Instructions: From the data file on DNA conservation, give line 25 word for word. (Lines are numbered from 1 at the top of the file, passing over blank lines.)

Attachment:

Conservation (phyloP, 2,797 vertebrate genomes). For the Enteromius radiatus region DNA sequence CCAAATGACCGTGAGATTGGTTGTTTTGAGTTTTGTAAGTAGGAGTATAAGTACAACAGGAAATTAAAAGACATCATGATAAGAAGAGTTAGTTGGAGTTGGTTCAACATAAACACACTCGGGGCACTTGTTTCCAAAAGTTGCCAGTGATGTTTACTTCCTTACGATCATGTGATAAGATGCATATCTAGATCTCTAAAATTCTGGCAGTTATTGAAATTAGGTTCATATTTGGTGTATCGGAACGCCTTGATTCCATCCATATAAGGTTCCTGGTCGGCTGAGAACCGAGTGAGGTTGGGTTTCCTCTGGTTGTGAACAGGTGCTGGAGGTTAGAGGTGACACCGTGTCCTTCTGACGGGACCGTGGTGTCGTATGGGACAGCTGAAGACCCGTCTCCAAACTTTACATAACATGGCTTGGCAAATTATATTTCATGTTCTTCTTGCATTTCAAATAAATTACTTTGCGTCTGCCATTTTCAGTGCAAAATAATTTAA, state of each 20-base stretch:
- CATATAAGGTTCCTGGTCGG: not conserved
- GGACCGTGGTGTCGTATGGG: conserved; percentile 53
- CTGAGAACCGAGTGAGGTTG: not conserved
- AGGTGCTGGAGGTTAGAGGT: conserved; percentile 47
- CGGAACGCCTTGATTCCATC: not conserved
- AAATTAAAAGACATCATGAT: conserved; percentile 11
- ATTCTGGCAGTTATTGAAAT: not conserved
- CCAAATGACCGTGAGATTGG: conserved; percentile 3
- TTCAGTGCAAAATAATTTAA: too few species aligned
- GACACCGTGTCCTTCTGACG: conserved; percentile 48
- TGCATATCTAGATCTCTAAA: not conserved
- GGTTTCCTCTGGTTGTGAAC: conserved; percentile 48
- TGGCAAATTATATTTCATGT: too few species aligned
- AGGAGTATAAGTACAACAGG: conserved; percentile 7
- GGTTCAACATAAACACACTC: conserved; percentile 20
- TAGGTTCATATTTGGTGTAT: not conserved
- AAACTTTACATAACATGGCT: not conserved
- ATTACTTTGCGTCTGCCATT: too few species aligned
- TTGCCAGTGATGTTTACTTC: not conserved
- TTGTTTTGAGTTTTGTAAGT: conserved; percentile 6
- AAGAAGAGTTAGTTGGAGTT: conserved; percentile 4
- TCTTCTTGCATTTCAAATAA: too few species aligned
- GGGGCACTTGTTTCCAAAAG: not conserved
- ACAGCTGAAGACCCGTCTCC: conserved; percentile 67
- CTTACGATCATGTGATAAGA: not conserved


- ACAGCTGAAGACCCGTCTCC: conserved; percentile 67